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Wednesday / July 17.
HomemioptometryPlanning for Optometry’s Future

Planning for Optometry’s Future

Following a year of transition, Optometry Australia is ready to launch its new Strategic Plan 2015–2018 in the New Year.


Andrew McKinnon

Our daughter moved to New York about a year ago and so we recently went over to see her. She has been working for a large advertising agency and is looking for a change to a smaller outfit. One of the key factors in her decision about who to apply to is their health insurance plans. Amy is Type 1 diabetic and so she has regular medication and medical needs. I don’t know if you’ve ever looked at the American health insurance system in any detail but let me tell you it is (a) diabolically complex and (b) diabolically expensive!

In Amy’s case she needs to check that an insurer (which must be arranged through an employer – you can’t do it directly) will cover a particular type of insulin – and a particular type of insulin pump. And, relevant to optometry, that they will cover diabetic eye examinations and not just refractions.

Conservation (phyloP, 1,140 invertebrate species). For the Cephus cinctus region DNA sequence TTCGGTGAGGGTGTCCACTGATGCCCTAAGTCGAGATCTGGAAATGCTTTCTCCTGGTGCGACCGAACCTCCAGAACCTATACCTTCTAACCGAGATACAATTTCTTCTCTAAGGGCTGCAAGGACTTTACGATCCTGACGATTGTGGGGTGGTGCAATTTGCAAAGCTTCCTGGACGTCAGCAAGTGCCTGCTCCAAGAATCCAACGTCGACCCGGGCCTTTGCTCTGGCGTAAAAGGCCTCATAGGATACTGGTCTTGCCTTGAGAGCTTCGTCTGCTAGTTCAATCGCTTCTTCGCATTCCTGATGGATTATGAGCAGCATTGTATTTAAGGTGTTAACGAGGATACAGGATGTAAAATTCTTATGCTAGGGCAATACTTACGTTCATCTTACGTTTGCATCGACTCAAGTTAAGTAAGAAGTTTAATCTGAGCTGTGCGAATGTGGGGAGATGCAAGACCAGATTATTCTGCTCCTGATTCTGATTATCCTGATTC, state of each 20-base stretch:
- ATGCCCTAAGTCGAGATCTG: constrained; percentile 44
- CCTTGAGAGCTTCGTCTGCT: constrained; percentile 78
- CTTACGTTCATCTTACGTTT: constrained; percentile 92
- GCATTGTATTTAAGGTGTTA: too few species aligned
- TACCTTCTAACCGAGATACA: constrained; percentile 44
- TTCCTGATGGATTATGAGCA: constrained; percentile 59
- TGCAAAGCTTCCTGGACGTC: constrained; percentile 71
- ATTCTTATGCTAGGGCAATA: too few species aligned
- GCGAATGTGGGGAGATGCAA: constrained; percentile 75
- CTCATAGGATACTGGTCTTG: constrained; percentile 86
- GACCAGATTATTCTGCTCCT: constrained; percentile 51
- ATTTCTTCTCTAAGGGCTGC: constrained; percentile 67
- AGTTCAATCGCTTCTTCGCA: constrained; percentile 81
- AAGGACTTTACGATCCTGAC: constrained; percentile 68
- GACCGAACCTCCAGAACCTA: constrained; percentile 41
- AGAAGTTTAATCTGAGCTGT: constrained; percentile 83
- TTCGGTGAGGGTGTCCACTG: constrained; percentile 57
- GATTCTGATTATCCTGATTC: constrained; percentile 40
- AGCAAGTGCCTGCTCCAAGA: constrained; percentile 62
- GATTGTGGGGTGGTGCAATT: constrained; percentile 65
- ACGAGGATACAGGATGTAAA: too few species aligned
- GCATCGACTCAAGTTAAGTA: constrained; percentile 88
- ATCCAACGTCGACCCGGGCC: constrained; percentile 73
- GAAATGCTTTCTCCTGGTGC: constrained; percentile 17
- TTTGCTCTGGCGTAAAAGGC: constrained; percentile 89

Between now and the middle of 2015 as many as 90 new optometrists will graduate and start their careers

And because these Health Maintenance Organisations (as they are euphemistically called) dictate who you can attend for care, if you want a particular optometrist or doctor you have to see if they are covered on the plan as well!

Every so often the idea of moving to a HMO-style system raises its head in Australia. They are touted as being a wonderful idea as they have incentives to keep people well, rather than just treat them when they fall ill.

The next time you hear someone espouse this particular idea, just think about what it would be like to be completely beholden to a clerk in a faceless HMO who gets to decide if you can see your doctor or optometrist, when and for what services. And then tell them exactly what they can do with that particular idea!

For all its faults, the Australian system is galaxies ahead of the US system – and we should all work very hard to keep it that way.